I’m looking in the mirror I’ve put right above the computer so I can see myself when I want to be inspired. My reflection is not like most teenagers.
Before the change, I wasn’t like any of the popular girls anyway. My hair was black, not bleach blond, and my eyes were gold, not green or blue. I wasn’t athletic; I was weak in the legs. But none of that matters now. If I can get up to go the bathroom without help, that’s good. My hair isn’t black anymore; it’s gone. My eyes aren’t gold anymore; they’re faded and pale. As for my legs, well, they aren’t just weak - I almost can’t use them anymore.
Why did my life go this way? I’d been having headaches for a year and they were getting worse. The painkillers weren’t working anymore and I was scheduled to have a CAT scan. I wasn’t scared, thinking it was just routine.
I was wrong. A few days later I had more tests that confirmed I had a brain tumor. At first I was in shock, like everyone else. Then I realized this could kill me. I was frantic, searching for any and all information about my condition. At last I realized that I had to be strong to beat it, which I had never been.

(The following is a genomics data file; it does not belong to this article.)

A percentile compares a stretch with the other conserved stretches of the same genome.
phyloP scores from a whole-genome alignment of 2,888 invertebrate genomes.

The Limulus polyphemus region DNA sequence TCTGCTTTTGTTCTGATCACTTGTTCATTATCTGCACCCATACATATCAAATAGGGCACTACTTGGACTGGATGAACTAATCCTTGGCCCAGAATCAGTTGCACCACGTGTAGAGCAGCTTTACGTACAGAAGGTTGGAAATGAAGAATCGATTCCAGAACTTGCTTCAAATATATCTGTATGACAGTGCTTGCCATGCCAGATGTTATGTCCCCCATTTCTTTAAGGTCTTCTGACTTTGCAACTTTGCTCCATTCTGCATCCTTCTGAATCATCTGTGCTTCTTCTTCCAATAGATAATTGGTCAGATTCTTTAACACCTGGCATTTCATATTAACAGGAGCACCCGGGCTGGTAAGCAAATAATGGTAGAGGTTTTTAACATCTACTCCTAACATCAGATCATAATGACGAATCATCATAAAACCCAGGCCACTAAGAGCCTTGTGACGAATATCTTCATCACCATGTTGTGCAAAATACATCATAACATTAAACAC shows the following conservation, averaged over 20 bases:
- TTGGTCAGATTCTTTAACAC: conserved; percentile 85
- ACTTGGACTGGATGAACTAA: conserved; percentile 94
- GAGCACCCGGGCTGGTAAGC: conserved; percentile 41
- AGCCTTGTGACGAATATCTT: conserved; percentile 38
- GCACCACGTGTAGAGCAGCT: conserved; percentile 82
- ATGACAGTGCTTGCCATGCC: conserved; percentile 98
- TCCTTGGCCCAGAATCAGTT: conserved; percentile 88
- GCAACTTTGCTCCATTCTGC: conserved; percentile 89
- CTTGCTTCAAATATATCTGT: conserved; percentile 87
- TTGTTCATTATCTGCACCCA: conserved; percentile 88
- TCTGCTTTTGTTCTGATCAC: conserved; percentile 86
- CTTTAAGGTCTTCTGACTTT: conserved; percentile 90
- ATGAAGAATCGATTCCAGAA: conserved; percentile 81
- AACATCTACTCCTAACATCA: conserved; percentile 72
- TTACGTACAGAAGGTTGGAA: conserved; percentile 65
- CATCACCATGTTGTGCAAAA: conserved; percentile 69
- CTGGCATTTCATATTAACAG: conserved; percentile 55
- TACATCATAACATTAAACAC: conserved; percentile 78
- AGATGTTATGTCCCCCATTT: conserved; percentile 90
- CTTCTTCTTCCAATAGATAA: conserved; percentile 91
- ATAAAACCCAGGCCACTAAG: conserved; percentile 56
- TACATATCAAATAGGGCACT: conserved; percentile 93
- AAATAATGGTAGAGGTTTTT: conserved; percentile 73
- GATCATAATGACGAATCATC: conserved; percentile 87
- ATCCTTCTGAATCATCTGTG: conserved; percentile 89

When they started the chemotherapy, I was sure I was going to die. I had already thought about who would get my possessions. The chemotherapy felt like it was killing me; when my hair began falling out, my aunt shaved it all off, and I was even more sure that the chemo was just killing me faster. I had no strength; I had nothing.
The best news of my life was learning that the tumor was no longer malignant. I wasn’t going to die. I reacted in the same exact way I had to my diagnosis: shock, then panic that they were lying, then the greatest happiness that my frail body would allow. I remember saying over and over, “I’m not going to die. I’m not going to die.”
I am still weak, but I’m feeling better with each breath, with each beat of my heart, because now I know that I’m alive and nothing can ever make me doubt myself again.
This piece has been published in Teen Ink’s monthly print magazine.